Tag Archives: philosophy

The Search For Truth

Apple and wormWhat do we really know? I mean, really, really know to be the absolute truth?

Imagine you have an apple in your left hand and another apple in your right hand. You should probably know that you have two apples. Now imagine someone comes along, takes one apple from you, takes a bite of it, and hands it back. You don’t quite have two apples anymore, do you? You have one apple and most of another apple. Even if you took the bite from the apple instead of someone else, you don’t still have two apples. It’s close, but not quite two whole apples. That bite of apple is now inside of you. In fact, it’s now becoming a part of you. It’s being absorbed, turned into energy, and what isn’t turned into energy will become waste. You turned a bite of apple into part of a human being.

Let’s back up, back to when you had two whole apples, one in each hand. You decide you’re going to eat the apples, but maybe you’re going to wash them and cut them up first. As you’re getting ready to cut up the first apple you notice on the bottom a very small hole created by a worm. It isn’t really of much consequence and when you cut up the apple you see that the hole inside the apple has closed up, the worm has come and gone long before the apple was picked, the apple healed for the most part leaving only an almost imperceptible hole in the bottom through the skin of the apple. The worm’s bites are hundreds of times smaller than the first bite you take, but are no less real. The worm had its meal from your apple, turned that bite of apple in to energy and waste for itself, and left behind most of an apple for you. Most of it. A whole lot of it, but not all of it. So now it looks like you didn’t even have two apples in the first place.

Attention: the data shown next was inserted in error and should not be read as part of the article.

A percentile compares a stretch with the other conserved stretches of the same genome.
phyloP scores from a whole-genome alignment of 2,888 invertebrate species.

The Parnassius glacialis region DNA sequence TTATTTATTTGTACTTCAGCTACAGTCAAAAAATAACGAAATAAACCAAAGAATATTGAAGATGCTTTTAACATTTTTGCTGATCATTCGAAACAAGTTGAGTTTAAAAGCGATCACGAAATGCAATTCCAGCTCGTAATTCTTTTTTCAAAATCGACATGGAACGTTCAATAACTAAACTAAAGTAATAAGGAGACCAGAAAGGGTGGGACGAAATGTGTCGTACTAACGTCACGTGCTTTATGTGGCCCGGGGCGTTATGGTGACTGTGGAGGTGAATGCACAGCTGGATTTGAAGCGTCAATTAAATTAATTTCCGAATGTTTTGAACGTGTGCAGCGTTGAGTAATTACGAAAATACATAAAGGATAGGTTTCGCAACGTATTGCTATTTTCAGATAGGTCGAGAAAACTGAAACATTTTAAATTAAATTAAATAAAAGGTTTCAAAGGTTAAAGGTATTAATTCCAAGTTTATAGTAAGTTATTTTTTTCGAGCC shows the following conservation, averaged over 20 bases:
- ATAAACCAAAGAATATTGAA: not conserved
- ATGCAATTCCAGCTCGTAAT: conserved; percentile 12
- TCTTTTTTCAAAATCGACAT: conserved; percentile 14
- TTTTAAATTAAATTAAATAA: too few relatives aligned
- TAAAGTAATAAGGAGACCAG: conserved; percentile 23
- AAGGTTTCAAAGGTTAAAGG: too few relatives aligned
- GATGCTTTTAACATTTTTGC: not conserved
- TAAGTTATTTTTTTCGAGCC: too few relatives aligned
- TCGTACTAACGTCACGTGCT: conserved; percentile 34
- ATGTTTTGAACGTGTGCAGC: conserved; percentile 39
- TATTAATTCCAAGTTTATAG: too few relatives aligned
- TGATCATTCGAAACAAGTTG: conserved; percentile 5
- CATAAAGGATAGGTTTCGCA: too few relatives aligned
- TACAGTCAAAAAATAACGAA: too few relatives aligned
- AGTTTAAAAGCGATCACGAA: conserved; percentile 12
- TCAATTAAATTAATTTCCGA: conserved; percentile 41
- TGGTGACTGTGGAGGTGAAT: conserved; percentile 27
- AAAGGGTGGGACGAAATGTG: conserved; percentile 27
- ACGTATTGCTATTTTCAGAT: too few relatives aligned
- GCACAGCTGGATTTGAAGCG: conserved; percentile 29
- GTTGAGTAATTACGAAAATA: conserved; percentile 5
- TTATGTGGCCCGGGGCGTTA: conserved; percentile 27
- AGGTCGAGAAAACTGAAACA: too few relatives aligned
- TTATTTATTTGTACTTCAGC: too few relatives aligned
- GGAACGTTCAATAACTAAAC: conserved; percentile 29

The preceding is an excerpt from a work in progress.

Zen and the Art of Motorcycle Maintenance

Motorcycle Repair In ProgressAbove is a current work of art in progress. It is my 1996 Triumph Thunderbird. Against my better judgement I purchased it at the end of last summer and it’s been one of the best mistakes I could make. It’s difficult to explain the way it makes me feel when it’s running well. I almost feel guilty that a material possession could bring me so much joy. Just before the end of October last year one of the carburetors gummed up and left me stranded. When I discovered the problem I knew that I couldn’t just take it to a mechanic to fix. It was something I had to at least try to do myself so that I could understand what makes it tick. This is part of the lesson that I learned from Robert Pirsig’s Zen and the Art of Motorcycle Maintenance.

Before we get too carried away here, it’s important to note that this book is not about motorcycle maintenance and not about Zen Buddhism either. It is a philosophical inquiry into Quality, a problem the narrator first encountered as a professor and continues to examine during a 17-day motorcycle trip with his son, Chris. Continue reading